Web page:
and then specify your firewall configuration.
Be careful when you
run experiment involving multicast traffic through a dummynet-enabled
bridge. Unless you set the rules right, multicast traffic in a bridge goes
through the firewall code twice: once during forwarding at level 2, once
when the packet is passed to the local IP stack of the bridge.
Starting from Feb.2000, there are to avoid this problem. One involves a
sysctl -w net.inet.ip.fw.enable=0
which avoids that the firewall is invoked at the ip level. Otherwise,
you can use the bridged specifier in your ruleset to match only
ipfw add pipe 1 ip from any to any bridged
- Running over the loopback interface.
Dummynet was originally
designed for running experiments on a standalone machine. The loopback
interface lets you run senders and receivers on the same machine, but you
should remember a few things:
- TCP defaults.
Be very careful when using TCP, especially
between processes running on the same machine, or on the same
Apart from the MTU issue mentioned earlier, at least on FreeBSD,
TCP starts with a full window when the remote endpoint is on the same subnet
as one of the local addresses. You need a simple fix in the source
(tcp_input.c i believe) to fix this behaviour in FreeBSD 3.x, whereas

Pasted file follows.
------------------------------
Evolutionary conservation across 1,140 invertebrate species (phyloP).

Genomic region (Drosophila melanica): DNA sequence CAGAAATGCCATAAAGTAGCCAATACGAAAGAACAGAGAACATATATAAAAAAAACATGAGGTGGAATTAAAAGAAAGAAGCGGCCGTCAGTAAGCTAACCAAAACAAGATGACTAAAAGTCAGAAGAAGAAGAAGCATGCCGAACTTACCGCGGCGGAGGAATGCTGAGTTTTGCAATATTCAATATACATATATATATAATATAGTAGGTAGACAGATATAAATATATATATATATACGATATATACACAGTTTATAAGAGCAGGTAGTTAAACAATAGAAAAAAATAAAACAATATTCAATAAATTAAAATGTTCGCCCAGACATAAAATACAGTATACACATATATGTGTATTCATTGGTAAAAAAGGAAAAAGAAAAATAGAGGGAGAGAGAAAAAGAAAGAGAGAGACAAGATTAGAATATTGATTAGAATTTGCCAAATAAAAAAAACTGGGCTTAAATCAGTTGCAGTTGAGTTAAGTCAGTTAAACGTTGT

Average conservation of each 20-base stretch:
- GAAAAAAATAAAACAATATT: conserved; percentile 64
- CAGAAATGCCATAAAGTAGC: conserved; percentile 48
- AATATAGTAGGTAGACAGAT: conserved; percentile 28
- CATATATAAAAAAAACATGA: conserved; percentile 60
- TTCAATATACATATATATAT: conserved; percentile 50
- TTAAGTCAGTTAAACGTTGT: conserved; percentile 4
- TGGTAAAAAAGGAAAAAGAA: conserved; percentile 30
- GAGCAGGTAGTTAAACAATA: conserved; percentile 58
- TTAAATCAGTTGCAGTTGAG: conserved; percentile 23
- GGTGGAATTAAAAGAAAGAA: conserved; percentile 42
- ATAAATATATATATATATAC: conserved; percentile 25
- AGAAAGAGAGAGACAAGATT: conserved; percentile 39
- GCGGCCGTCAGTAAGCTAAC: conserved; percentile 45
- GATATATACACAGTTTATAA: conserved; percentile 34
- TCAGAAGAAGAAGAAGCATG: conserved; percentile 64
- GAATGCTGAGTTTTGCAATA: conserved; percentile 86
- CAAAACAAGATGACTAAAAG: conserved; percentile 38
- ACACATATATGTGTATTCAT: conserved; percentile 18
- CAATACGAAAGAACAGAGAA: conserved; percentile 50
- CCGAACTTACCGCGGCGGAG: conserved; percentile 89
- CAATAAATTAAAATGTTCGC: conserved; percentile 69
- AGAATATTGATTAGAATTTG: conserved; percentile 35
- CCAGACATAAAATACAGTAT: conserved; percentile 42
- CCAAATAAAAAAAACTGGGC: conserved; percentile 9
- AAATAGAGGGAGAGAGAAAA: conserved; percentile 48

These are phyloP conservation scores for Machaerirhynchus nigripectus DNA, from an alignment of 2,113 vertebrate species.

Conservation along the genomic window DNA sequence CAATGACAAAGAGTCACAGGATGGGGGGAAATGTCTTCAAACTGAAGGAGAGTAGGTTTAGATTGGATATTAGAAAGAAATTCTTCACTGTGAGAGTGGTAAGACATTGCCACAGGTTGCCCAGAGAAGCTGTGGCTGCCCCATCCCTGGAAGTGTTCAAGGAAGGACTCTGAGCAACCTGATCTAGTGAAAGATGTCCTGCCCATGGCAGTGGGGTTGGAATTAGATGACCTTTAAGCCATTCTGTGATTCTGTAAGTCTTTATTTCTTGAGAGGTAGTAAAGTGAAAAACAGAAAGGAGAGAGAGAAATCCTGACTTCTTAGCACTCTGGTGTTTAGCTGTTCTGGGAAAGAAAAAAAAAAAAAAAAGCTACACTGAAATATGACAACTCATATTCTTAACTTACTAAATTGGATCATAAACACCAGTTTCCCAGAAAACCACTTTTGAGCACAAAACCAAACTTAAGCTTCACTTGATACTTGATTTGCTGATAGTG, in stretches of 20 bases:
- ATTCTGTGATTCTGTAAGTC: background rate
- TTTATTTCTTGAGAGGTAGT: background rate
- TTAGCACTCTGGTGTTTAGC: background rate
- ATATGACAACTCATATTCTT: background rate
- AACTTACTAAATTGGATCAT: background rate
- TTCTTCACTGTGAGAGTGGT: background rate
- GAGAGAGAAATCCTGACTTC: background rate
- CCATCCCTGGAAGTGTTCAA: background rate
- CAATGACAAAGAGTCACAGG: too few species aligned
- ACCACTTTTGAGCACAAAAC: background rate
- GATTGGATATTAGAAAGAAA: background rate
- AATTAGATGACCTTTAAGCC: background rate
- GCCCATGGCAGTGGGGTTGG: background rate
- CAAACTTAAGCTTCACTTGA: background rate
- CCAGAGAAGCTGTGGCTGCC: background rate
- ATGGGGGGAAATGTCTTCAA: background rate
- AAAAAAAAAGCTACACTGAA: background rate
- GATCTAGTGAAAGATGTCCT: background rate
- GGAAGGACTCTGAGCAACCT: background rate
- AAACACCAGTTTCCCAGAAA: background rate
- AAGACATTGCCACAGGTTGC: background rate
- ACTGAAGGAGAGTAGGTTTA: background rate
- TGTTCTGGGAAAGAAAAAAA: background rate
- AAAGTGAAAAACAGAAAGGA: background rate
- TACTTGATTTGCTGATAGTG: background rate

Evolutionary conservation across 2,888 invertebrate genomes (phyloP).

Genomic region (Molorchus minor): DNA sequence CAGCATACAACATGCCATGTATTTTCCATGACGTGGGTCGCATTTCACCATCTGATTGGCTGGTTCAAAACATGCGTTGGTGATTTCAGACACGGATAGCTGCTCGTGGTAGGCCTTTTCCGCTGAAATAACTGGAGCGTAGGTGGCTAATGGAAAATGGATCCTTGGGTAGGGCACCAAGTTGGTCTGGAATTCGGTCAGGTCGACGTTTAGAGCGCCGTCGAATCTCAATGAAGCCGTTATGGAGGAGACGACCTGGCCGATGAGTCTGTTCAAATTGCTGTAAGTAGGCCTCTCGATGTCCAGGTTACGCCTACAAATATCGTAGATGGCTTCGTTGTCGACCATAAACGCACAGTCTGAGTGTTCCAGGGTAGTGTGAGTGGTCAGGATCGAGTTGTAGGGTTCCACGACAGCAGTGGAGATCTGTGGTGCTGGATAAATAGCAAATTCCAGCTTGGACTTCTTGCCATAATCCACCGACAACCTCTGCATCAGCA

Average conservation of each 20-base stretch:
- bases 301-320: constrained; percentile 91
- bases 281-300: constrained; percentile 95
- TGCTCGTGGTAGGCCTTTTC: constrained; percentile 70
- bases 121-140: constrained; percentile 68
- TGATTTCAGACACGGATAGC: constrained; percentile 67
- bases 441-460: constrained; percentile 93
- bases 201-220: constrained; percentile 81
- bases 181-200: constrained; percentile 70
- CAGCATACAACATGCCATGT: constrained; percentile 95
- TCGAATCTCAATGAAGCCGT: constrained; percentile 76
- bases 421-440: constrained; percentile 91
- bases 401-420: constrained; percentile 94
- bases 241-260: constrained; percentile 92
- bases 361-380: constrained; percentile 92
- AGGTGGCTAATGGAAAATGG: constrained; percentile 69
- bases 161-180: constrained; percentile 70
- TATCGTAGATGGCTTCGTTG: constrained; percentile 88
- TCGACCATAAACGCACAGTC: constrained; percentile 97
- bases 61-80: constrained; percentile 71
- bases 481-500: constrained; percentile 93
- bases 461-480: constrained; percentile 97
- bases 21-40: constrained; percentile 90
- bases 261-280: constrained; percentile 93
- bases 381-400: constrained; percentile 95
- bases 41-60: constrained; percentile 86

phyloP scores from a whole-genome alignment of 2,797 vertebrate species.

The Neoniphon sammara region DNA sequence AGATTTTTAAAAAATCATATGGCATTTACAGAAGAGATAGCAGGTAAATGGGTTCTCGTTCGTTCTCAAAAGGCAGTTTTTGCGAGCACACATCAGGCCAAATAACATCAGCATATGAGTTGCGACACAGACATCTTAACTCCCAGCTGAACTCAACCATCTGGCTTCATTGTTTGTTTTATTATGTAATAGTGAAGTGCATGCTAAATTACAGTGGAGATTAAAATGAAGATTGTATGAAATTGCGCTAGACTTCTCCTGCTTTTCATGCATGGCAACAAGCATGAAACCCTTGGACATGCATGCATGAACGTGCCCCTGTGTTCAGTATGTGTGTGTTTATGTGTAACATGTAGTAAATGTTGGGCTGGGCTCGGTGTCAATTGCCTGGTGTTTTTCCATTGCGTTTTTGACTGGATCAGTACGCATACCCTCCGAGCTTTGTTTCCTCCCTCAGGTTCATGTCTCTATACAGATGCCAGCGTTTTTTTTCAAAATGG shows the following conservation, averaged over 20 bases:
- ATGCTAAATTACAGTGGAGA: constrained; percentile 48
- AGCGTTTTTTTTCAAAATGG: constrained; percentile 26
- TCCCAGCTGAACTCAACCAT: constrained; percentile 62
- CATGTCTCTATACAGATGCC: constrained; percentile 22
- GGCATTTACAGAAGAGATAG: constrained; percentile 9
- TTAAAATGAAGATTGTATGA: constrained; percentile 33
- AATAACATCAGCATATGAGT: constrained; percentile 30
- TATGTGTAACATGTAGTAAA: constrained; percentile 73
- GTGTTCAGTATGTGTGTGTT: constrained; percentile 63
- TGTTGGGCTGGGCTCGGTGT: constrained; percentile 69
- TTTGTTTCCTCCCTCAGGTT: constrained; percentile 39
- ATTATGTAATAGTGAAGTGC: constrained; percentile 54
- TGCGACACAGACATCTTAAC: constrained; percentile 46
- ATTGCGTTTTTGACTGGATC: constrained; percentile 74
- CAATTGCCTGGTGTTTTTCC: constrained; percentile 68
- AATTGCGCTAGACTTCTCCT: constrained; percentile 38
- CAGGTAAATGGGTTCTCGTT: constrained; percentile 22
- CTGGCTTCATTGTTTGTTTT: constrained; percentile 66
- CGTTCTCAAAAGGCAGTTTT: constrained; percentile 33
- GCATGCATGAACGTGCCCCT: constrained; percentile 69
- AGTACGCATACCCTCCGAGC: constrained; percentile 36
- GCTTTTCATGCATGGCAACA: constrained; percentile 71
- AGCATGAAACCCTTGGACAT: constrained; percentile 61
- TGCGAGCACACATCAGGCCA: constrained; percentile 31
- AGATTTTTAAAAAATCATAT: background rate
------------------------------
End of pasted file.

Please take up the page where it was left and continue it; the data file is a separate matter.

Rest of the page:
FreeBSD 4.x has sysctl variable(s) to set the initial window.
when you do experiments on configuration with a large delay-bandwidth
product, remember that many applications use the default window size which
is small, something like 16KB. You might end up not using the full bandwidth
just because your data transfer is window-limited.
5.1 Simulating multipathOne nice feature of the new version of
dummynet is the ability to simulate multiple paths between sender and
receiver. This is done using probabilistic match, e.g.:
ipfw add prob 0.33 pipe 1 ip from A to B
ipfw add prob 0.5 pipe 2 ip from A to B
ipfw add pipe 3 ip from A to B
ipfw pipe 1 config ...
ipfw pipe 2 config ...
ipfw pipe 3 config ...
Given the right packet, the first rule will match with probability 1/3;
in the remaining 2/3 of occurrence we move to the second rule, which will
match with prob 1/2 (so overall 1/2*1/3 = 1/3), and the remaining 1/3 of
occurrence will move to the third rule, which has a deterministic match. We
can then configure the three pipes as desired to emulate phenomena such as
packet reordering etc.
6 Related linksHere i collect some info on how to do various
ipfw-related things. Most of this is just URLs collected from the mailing list
so the reliability of the info might be different (for good or bad) from what
is in this page.
A PicoBSD floppyTo conclude... if you want to try dummynet, here
is a bootable floppy image of a system with FreeBSD, bridging, ipfw, dummynet,
natd, ppp, drivers for a few interfaces, and accessible via telnet.
To setup this system, download the 1.44MB image, pico.000608.bin
and copy it to a floppy using dd under FreeBSD, or rawrite
Then put the floppy into a machine with hopefully at least one interface,
and wait for it to boot. When the system comes up, login as root, password
"setup", and you can play with bridging, ipfw and dummynet using the above
Dipartimento di Ingegneria dell'Informazione -- Univ. di
via Diotisalvi 2 -- 56126 PISA
tel. +39-050-568533 Fax